For example, when you open up Photoshop, you see the interface with the various tools. These tools are actually running inside the GPU.

The GPU is responsible for rendering these images onto the screen.

You could think of the GPU like an army of tiny soldiers who each carry out a different job.

Each soldier carries out his or her own task, but together, they form one big army.

GPUs Are Used To Render Images

Most of the time, when you hear about GPUs, you’re hearing about image rendering.

Image rendering refers to taking a series of mathematical formulas and turning them into pixels on a screen. The reason this is important is because it allows computers to display things like photos and videos.

So, if you want to render a photo, you would send a request to the GPU asking it to perform certain calculations.

These calculations include things like lighting, shading and blending. Once the calculations are complete, the GPU returns the result to the CPU.

There are two types of rendering: 2D and 3D.

2D Rendering

2D rendering is usually used for simple photos. In order to render something 2D, all you need to do is ask the GPU to calculate the position of every pixel on the screen.

This means that you can make a lot of changes to a photo without having to redraw it completely.

3D Rendering

3D rendering is more complicated than 2D rendering.

It involves calculating the position of objects as well as their color and texture.

To understand why this is so, let’s go over some basic math.

In order to draw a 3D object, you first need to figure out where its center should be.

Next, you need to determine how far apart its edges are. This distance is called the radius.

After you’ve calculated the radius, you multiply it by pi (π), which is approximately equal to 3.1415926.

Then, you add your x, y and z coordinates together. This gives you the location of the object’s center.

Finally, you divide the length of the object’s radius by the number of sides you have to give it. For instance, a cube has 6 sides. Therefore, you’d divide the length of the radius by 6.

Then, you use this value as the X coordinate of the object’s top-left corner.

Now, you repeat this process for Y and Z. That’s pretty much the gist of what 3D rendering entails. However, there are many other factors that come into play.

One such factor is lighting. You’ll learn more about this later.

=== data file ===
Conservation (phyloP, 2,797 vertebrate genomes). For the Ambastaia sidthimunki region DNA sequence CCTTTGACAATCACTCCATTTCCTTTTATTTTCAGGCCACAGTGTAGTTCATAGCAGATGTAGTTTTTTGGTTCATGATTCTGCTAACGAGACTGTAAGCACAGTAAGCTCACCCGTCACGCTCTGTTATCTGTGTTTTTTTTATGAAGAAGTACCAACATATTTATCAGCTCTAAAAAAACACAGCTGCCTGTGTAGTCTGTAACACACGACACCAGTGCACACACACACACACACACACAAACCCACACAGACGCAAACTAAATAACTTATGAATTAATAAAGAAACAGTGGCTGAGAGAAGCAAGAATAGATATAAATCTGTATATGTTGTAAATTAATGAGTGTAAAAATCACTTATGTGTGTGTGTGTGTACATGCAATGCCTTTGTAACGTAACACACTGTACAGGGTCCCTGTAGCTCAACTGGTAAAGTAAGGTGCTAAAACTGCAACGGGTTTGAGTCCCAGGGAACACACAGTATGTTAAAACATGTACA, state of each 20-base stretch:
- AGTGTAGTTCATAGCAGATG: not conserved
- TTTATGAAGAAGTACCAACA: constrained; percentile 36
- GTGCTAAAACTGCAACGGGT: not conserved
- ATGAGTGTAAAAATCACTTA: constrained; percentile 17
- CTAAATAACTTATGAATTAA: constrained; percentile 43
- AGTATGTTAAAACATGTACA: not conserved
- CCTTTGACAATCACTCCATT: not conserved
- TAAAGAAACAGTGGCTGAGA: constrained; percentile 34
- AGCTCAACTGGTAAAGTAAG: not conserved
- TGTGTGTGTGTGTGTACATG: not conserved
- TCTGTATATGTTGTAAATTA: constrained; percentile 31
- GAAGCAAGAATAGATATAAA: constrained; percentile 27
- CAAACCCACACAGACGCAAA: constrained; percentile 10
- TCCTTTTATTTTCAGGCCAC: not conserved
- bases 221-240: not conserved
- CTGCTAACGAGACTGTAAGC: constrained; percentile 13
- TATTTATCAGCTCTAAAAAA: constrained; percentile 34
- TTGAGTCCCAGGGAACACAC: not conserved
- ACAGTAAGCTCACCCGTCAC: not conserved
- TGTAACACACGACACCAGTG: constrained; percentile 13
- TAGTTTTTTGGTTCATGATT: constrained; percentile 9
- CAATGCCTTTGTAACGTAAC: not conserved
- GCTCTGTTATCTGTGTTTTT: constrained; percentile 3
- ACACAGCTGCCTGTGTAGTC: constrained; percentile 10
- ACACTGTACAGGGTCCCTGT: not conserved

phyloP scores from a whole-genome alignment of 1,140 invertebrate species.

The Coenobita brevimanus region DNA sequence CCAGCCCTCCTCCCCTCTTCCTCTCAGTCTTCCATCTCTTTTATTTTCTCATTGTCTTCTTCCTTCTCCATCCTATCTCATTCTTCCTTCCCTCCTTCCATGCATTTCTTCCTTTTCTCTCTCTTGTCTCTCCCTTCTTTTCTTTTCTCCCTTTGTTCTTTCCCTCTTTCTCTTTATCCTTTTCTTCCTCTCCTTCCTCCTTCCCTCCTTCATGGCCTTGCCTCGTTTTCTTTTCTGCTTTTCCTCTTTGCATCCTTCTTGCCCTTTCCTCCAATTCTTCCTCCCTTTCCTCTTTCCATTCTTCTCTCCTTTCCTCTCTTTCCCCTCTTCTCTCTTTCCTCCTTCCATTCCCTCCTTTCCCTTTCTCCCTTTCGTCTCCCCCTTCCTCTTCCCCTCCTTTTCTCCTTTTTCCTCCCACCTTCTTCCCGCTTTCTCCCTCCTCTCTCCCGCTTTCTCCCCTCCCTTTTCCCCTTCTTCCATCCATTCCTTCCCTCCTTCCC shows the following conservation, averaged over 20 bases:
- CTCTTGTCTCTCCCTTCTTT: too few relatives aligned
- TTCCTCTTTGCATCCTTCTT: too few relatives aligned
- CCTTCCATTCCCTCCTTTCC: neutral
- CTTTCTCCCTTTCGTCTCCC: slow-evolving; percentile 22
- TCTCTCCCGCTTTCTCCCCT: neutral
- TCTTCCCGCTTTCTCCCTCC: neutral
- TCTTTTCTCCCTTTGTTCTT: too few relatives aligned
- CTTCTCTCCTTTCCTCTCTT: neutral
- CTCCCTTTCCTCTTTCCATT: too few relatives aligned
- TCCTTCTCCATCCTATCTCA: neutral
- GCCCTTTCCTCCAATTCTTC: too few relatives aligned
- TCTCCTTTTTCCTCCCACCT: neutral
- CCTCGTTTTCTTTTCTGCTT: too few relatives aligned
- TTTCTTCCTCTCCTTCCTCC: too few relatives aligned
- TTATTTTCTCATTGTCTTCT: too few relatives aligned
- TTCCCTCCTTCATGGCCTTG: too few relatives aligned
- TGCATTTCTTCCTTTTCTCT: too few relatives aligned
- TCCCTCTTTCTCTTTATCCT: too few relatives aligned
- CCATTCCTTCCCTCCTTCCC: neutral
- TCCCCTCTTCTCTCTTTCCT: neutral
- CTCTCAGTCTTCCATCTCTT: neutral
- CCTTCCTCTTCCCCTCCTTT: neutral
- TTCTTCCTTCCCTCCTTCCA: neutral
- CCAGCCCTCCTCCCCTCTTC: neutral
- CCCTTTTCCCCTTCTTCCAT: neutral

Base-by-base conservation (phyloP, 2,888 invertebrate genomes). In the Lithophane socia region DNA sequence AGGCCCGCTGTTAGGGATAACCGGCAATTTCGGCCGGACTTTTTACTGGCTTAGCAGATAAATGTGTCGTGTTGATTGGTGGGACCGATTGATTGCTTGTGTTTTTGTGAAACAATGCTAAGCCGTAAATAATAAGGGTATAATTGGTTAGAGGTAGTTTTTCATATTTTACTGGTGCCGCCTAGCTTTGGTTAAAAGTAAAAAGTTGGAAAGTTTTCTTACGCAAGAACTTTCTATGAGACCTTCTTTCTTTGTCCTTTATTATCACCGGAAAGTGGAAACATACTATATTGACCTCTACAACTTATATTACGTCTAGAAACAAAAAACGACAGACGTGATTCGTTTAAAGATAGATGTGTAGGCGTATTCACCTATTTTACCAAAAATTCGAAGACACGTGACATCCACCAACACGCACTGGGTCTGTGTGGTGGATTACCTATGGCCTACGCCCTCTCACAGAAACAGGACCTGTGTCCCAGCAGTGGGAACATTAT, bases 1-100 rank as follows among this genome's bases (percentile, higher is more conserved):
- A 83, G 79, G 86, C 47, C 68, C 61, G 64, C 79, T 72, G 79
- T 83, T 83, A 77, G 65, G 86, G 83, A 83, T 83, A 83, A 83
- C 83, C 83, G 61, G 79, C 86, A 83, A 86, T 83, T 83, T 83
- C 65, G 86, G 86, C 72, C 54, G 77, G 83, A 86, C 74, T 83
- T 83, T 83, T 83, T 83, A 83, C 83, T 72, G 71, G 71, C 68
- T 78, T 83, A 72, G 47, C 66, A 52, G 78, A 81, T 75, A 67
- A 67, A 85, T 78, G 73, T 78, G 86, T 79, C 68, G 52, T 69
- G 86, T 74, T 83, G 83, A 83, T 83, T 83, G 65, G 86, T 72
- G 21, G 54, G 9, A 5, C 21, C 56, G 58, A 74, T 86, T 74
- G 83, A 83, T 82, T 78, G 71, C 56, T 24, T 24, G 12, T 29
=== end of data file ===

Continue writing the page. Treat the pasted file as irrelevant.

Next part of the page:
Another thing you should know is that 3D rendering isn’t just limited to games. It also comes into play in CAD programs.

Why Should You Care About GPU?

If you are developing games, the best thing you can do for your audience is make sure they play your game as fast as possible.

A GPU will allow you to achieve this goal. Because GPUs are able to work much faster than CPUs, they can produce huge amounts of graphical detail.

In addition, because GPUs use parallel processing, they can run multiple tasks at once.

This means that they can finish their jobs before the CPU has even finished its first task.

As a result, you can get higher frame rates without sacrificing performance.

What Is The Difference Between CPU And GPU?

CPU stands for Central Processing Unit. It is the main part of a computer, responsible for performing all the calculations.

GPU stands for Graphics Processing Unit. It is a separate chip designed specifically for graphics.

GPUs were originally used for gaming purposes. They were designed to take advantage of the fact that most people don’t need high levels of computing power when playing video games.

But since then, GPU chips have become increasingly popular. Today, many companies use them to create complex 3D models.

Because of this, GPU technology has moved away from being just for gamers. Nowadays, it’s also widely used in CAD programs, scientific simulations and other applications.

By Anurag Rathod

Anurag Rathod, as a blogger he used to spread all about app-based business, startup solution, on-demand business tips and ideas and so on.